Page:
A percentage (25%) of the price goes to The Scottish Burned Children’s Club, a charity dedicated to young burns survivors across Scotland. Each book in the saga will be dedicated to a different charity.

Overall, the book and app are great and highly recommended, especially if your little one likes to be scared but isn’t prone to nightmares!

You can buy the iPad app and order hardback and paperback versions of the book on the website. The website includes lots of information about the characters and the creators an is well worth spending some time on.

Disclosure: I was sent the book and iPad app to review, but my opinions are honest and all my own.

Posted in Reviews | Leave a comment

Blenheim Palace

Sunday was a rare sunny day so we decided to go outfor the day and wanted to go somewhere new. A cousin recommended Bleinheim Palace, so off we went, and arrived just over an hour later by car.

The palace is a very impressive building and the surrounding gardens are a huge 2,000 acres. There are two tours of the palace. The audio-visual tour of the upper floor is well thought out and gives a good overview of the history of the palace and its owners. Some of the rooms have animatronic figures who tell projected stories, which Munchkin watched with great interest. You’re guided through these rooms by one of the first occupants of the house. The remaining rooms have touch-screen information stations that give a great deal of information on the history of the house and the family; you can take your time in these rooms, although Munchkin was keen to move on every time the magic door into the next room opened (every 3-4 minutes).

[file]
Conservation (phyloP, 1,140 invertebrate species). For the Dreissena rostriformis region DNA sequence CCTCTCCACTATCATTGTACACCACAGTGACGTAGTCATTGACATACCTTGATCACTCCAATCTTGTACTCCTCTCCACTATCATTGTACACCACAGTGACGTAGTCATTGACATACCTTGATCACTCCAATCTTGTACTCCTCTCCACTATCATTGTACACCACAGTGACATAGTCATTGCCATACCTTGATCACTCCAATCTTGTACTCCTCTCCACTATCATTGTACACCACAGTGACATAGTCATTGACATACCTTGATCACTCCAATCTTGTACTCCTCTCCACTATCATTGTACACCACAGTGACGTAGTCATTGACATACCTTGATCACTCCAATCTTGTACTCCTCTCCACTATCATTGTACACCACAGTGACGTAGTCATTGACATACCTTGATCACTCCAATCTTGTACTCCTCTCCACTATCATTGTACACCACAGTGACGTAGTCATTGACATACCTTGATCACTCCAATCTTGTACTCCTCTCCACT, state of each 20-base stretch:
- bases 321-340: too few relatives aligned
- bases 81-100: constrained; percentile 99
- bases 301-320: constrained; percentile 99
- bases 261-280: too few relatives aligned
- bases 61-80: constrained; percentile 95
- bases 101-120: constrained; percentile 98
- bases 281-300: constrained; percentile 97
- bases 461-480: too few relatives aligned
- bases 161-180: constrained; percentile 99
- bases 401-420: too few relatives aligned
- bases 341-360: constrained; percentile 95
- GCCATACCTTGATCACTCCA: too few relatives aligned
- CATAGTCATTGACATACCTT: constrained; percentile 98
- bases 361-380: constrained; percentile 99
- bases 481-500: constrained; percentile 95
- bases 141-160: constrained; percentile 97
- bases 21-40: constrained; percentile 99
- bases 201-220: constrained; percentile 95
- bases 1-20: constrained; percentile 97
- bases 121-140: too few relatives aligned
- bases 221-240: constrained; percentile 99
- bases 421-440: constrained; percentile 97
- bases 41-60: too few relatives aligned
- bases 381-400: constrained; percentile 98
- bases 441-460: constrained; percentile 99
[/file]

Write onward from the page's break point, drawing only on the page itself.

The tour of the ground floor is self-guided and goes through several furnished rooms with information plaques and guides in them. There’s an interesting trail for young children that involves looking for animals in paintings and on ceilings and furniture; the lovely guides were very helpful and Munchkin had a great time.

The best part of the gardens for families has to be the Pleasure Gardens, which includes a maze, an adventure playground and a smaller play area for younger children. There’s a car park next to it but make sure you go to the palace first because there’s no way back into the rest of the gardens from here. Munchkin had a lovely time in the adventure playground, which was essentially a series of linked wooden climbing frames with climbing nets as well. You can take a little train from the palace to the pleasure garden, which runs every 30 minutes.

At £20 for adults and £11.50 for children aged 5 to 16 years (under 5s are free) for a one-day visit it’s expensive, but it’s worth it if you convert your ticket to an annual pass valid for 12 months; you have to do this within 7 days of visiting and can apply online. If you do convert to a 12-month pass, it’s worth going back just for the playground and the gardens, and there are regular events in the gardens as well.

The nearby small town of Woodstock is lovely, lots of stone buildings and full of character. Meals and drinks can be a little pricey but it’s a beautiful place to spend some time and relax after visiting the palace and gardens.

Visit the palace’s website here.

Posted in Mummydom | Leave a comment